University of Illinois at Chicago
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Art Criticism in the Wild: Wolfgang Paalen, Clement Greenberg, and Lucy Lippard

thesis
posted on 2022-08-01, 00:00 authored by Rebecca T Bivens
Mid-century American art critics held conflicting views about emotion. Whereas Wolfgang Paalen and Lucy Lippard understood emotion as immediate—as wild and uncontrollable as the weather—Clement Greenberg thought that even the wildest of emotions are necessarily mediated. Feeling for form, as Greenberg came to define it, meant cultivating art’s capacity to reflect on the ideas and values that undergird wild emotion. An intellectual history, this dissertation demonstrates that the notion that emotions are wild is deeply rooted in American art criticism, developing alongside the arrival of the surrealist émigrés in New York and Mexico City during World War II and continuing into the present. Working to reorient affect theory, I draw on the philosopher Martha Nussbaum and historian Ruth Leys to reveal that an unrecognized conflict between wild and formal feeling motivates art critical discourse. Chapter 1 shows that Paalen’s art and writings of the early 1940s draw on surrealist primitivism to suggest that emotions are, in a metaphor of the critic’s choosing, like sudden gusts of wind that capture us by surprise. Chapter 2 examines Clement Greenberg’s response to the surrealist idea that emotions are wild and untamable. Declaring that “if art is wild it must be irrelevant,” the artworks he found moving used form to reflect on raw emotions and refused to relish being “amazed by experience” and “overpowered.” Chapter 3 begins in the mid-1960s, with Lucy Lippard working toward a non-judgmental art criticism. Her writings on erotic art explore a surrealistic conception of free love that presents raw and immediate bodily sensation in a deadpan, value-free manner. The coda considers the limits of wild emotion through an analysis of Jack Halberstam’s 2021 book Wild Things: The Disorder of Desire. Although Paalen, Lippard and Halberstam reject formal feeling, in the end we do not have to. This dissertation asks what value formal feeling can bring to contemporary art history’s queer, feminist and anti-racist critical paradigms. We do not have to enter critical exchange believing that our emotions are the result of forces beyond our control. To the contrary, they powerfully indicate what we want for art and society.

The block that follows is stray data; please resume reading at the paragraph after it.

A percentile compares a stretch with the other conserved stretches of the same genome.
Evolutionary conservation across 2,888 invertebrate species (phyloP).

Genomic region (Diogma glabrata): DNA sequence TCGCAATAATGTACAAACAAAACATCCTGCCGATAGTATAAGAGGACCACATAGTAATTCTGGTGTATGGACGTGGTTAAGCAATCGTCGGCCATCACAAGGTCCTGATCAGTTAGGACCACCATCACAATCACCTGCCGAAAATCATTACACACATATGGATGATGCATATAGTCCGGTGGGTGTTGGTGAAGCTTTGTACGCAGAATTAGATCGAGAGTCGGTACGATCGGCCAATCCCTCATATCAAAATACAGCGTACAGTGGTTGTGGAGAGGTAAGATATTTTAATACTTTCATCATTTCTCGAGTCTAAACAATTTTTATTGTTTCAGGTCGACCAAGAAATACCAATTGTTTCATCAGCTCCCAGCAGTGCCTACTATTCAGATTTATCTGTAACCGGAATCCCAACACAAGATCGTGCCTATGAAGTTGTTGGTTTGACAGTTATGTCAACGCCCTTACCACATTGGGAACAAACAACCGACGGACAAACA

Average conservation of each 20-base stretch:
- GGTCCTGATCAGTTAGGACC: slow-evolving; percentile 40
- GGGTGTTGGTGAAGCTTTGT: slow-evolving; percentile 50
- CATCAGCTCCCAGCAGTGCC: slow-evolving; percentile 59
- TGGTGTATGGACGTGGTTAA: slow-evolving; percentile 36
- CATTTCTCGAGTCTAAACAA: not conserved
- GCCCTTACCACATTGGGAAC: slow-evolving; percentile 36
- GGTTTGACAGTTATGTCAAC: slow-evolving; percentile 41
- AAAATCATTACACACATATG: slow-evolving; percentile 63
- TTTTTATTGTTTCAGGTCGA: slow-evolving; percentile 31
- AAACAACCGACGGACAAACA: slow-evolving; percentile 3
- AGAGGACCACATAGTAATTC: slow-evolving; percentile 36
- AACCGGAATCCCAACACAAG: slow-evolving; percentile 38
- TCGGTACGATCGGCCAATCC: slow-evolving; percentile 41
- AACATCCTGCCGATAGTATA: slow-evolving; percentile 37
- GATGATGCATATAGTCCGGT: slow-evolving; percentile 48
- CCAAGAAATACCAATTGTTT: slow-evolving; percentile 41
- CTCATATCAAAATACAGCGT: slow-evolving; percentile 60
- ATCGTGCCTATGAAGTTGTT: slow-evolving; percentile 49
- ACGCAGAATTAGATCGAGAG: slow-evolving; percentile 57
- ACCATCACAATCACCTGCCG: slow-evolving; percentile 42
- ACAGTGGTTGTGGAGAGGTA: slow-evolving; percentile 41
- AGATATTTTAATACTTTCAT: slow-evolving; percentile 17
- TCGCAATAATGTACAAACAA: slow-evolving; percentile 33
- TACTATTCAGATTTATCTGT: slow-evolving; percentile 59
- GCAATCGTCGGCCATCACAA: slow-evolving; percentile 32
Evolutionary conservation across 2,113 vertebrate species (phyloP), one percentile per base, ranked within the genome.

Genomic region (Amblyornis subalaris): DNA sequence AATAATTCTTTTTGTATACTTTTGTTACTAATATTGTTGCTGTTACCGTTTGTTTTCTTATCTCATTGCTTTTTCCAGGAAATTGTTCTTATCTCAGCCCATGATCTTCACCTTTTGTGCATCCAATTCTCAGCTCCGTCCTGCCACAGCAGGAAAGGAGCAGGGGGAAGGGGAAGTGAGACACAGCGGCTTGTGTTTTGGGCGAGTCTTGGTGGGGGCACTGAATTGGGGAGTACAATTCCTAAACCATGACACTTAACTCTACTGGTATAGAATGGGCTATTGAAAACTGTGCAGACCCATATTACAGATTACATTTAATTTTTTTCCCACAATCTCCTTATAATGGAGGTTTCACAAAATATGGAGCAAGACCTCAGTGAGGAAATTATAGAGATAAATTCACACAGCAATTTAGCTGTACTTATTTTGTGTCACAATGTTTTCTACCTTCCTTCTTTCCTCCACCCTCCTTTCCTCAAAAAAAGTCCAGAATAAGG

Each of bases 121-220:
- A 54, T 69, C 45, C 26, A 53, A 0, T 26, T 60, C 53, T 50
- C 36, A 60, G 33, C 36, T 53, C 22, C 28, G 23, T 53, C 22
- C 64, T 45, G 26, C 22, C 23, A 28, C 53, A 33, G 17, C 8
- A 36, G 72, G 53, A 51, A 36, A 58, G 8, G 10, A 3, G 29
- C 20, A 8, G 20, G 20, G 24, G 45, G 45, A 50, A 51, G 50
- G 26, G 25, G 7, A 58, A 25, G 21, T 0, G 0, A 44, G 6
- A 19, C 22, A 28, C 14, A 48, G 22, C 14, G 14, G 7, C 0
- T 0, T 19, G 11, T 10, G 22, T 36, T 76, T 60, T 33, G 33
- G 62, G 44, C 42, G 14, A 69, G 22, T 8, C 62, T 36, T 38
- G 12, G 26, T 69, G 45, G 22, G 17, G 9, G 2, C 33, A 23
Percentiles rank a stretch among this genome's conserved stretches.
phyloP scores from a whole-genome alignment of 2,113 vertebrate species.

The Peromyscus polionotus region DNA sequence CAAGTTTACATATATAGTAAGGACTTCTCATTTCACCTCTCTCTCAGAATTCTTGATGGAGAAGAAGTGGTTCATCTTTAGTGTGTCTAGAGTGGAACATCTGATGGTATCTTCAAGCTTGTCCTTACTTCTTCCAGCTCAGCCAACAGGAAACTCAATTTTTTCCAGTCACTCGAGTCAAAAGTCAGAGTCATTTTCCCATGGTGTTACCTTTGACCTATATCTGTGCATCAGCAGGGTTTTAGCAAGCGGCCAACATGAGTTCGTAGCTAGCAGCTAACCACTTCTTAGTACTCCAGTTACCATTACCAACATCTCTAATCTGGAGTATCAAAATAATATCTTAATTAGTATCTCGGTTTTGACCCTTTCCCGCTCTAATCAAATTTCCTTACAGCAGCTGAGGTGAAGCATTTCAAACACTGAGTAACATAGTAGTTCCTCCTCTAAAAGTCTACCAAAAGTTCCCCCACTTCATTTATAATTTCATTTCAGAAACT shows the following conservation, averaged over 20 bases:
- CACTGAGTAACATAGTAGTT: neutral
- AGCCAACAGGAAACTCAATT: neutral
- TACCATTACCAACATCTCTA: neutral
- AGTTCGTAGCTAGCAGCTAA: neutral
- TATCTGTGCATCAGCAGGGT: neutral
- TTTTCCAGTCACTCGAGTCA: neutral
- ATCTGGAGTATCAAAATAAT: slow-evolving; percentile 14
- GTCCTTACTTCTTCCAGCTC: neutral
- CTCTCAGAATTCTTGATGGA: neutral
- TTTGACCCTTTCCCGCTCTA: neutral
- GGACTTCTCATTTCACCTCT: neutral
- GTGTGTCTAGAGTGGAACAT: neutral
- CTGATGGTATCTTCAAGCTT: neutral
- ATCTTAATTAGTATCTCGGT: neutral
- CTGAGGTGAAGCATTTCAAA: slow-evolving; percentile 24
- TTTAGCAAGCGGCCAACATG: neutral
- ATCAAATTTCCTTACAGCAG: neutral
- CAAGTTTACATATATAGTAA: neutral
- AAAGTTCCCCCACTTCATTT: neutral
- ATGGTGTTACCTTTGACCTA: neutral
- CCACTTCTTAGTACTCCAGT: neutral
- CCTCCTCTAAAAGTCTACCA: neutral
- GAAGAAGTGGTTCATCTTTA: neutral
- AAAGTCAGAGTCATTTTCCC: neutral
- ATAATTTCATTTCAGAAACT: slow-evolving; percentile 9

History

Advisor

Stimson, Blake

Chair

Stimson, Blake

Department

Art History

Degree Grantor

University of Illinois at Chicago

Degree Level

  • Doctoral

Degree name

PhD, Doctor of Philosophy

Committee Member

Archias, Elise Michaels, Walter Benn Fried, Michael Palermo, Charles

Submitted date

August 2022

Thesis type

application/pdf

Language

  • en

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